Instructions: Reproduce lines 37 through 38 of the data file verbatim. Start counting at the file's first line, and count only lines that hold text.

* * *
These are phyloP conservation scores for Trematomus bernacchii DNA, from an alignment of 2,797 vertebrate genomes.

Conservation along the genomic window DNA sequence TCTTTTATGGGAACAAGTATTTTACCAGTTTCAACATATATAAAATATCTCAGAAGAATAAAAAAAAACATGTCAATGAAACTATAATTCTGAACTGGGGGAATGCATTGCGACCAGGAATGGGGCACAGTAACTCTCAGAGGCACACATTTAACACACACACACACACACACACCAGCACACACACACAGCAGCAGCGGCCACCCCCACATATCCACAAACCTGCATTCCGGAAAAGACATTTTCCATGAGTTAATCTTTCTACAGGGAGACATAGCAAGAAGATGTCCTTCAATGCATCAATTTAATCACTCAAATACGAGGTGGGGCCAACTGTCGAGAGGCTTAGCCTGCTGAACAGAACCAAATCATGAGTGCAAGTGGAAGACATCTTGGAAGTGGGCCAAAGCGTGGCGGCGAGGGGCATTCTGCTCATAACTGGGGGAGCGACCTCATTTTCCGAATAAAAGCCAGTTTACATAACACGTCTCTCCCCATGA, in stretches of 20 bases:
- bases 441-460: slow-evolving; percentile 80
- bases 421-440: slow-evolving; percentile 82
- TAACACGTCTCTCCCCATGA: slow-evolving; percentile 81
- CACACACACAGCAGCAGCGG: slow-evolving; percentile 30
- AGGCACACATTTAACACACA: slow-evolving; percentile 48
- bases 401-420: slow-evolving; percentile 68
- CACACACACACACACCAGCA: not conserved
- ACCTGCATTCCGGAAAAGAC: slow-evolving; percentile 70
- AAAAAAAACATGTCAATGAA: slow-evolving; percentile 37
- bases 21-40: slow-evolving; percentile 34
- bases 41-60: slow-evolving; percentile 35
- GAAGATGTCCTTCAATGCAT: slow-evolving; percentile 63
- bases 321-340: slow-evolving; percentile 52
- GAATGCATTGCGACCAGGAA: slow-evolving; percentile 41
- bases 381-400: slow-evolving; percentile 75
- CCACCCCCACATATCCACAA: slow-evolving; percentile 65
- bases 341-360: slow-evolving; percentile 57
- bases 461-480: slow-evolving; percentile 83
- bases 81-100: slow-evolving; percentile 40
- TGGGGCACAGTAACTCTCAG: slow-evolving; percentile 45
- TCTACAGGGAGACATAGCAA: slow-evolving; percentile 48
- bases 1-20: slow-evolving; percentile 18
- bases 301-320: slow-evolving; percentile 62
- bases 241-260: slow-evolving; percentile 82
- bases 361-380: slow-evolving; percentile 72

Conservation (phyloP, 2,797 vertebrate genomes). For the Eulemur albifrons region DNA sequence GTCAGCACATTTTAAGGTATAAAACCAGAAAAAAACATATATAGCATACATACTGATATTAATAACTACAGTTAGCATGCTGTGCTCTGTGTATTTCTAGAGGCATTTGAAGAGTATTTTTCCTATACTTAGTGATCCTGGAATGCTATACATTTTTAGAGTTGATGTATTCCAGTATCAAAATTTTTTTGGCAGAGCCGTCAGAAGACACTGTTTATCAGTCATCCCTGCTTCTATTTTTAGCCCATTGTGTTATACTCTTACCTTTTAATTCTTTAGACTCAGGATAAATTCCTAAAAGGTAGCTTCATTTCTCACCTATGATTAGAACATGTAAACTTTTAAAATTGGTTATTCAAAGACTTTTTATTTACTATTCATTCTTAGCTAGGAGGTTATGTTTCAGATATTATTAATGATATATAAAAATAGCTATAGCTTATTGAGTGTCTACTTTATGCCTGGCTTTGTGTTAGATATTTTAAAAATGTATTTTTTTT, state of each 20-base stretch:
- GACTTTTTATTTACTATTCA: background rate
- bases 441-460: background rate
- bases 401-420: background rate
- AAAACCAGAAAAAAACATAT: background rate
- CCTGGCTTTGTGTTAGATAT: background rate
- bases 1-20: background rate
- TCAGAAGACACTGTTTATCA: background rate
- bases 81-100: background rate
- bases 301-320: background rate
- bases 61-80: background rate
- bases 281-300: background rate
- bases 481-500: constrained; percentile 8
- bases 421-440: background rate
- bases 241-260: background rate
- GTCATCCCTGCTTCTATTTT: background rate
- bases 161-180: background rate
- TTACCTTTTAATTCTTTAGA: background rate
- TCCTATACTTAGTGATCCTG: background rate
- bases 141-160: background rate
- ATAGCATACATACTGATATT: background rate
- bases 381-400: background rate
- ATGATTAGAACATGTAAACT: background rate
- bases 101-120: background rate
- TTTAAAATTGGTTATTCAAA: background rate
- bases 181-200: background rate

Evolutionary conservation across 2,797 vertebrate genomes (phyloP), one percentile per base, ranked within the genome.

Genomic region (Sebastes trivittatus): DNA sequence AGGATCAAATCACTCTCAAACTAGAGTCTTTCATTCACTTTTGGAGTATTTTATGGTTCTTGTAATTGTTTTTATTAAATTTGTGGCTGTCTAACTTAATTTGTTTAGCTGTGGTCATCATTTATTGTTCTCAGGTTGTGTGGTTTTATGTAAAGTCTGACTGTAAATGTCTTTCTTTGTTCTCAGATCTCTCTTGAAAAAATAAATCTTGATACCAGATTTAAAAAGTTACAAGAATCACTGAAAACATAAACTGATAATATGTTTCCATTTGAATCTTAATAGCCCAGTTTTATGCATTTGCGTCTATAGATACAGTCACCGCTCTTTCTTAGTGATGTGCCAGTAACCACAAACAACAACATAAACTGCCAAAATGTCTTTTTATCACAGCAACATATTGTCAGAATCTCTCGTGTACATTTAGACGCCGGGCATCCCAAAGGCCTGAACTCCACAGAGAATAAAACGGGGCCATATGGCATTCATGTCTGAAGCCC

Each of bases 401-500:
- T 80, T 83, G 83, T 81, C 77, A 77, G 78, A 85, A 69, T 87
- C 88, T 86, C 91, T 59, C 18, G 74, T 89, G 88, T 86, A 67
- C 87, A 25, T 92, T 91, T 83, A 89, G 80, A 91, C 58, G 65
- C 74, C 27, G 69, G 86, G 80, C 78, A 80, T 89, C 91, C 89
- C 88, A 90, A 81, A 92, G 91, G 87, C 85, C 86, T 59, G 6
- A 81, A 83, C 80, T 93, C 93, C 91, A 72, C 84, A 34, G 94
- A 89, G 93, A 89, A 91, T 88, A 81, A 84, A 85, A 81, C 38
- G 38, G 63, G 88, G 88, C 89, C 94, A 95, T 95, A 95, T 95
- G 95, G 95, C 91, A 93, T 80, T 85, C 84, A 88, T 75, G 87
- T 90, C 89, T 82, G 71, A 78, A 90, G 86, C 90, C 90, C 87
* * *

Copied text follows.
- bases 301-320: background rate
- bases 61-80: background rate